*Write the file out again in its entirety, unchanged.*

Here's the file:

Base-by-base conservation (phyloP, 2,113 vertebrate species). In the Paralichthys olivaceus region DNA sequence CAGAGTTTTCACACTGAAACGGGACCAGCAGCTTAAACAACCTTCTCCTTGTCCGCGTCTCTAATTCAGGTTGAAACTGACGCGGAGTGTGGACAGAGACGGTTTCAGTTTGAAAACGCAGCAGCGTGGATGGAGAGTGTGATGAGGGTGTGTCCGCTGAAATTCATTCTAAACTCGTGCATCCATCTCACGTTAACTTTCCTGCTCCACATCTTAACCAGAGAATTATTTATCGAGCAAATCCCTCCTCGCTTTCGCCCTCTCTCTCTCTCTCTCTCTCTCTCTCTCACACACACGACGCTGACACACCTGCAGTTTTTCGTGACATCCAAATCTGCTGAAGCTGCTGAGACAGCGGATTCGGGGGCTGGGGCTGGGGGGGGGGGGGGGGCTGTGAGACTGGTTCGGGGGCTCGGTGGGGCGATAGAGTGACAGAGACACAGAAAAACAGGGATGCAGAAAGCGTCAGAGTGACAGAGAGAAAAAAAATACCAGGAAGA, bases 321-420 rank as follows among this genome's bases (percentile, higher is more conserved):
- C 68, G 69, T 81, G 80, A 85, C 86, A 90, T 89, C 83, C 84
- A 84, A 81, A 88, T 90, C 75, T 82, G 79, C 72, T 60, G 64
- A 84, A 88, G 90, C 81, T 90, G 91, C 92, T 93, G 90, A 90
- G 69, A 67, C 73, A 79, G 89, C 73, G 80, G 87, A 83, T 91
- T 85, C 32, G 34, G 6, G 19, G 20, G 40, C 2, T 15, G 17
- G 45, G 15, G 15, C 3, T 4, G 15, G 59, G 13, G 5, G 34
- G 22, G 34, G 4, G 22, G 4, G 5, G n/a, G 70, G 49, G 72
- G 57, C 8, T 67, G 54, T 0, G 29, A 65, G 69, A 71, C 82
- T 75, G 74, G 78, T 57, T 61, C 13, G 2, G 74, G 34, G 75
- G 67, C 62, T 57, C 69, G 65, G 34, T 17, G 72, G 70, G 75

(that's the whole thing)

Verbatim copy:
Base-by-base conservation (phyloP, 2,113 vertebrate species). In the Paralichthys olivaceus region DNA sequence CAGAGTTTTCACACTGAAACGGGACCAGCAGCTTAAACAACCTTCTCCTTGTCCGCGTCTCTAATTCAGGTTGAAACTGACGCGGAGTGTGGACAGAGACGGTTTCAGTTTGAAAACGCAGCAGCGTGGATGGAGAGTGTGATGAGGGTGTGTCCGCTGAAATTCATTCTAAACTCGTGCATCCATCTCACGTTAACTTTCCTGCTCCACATCTTAACCAGAGAATTATTTATCGAGCAAATCCCTCCTCGCTTTCGCCCTCTCTCTCTCTCTCTCTCTCTCTCTCTCACACACACGACGCTGACACACCTGCAGTTTTTCGTGACATCCAAATCTGCTGAAGCTGCTGAGACAGCGGATTCGGGGGCTGGGGCTGGGGGGGGGGGGGGGGCTGTGAGACTGGTTCGGGGGCTCGGTGGGGCGATAGAGTGACAGAGACACAGAAAAACAGGGATGCAGAAAGCGTCAGAGTGACAGAGAGAAAAAAAATACCAGGAAGA, bases 321-420 rank as follows among this genome's bases (percentile, higher is more conserved):
- C 68, G 69, T 81, G 80, A 85, C 86, A 90, T 89, C 83, C 84
- A 84, A 81, A 88, T 90, C 75, T 82, G 79, C 72, T 60, G 64
- A 84, A 88, G 90, C 81, T 90, G 91, C 92, T 93, G 90, A 90
- G 69, A 67, C 73, A 79, G 89, C 73, G 80, G 87, A 83, T 91
- T 85, C 32, G 34, G 6, G 19, G 20, G 40, C 2, T 15, G 17
- G 45, G 15, G 15, C 3, T 4, G 15, G 59, G 13, G 5, G 34
- G 22, G 34, G 4, G 22, G 4, G 5, G n/a, G 70, G 49, G 72
- G 57, C 8, T 67, G 54, T 0, G 29, A 65, G 69, A 71, C 82
- T 75, G 74, G 78, T 57, T 61, C 13, G 2, G 74, G 34, G 75
- G 67, C 62, T 57, C 69, G 65, G 34, T 17, G 72, G 70, G 75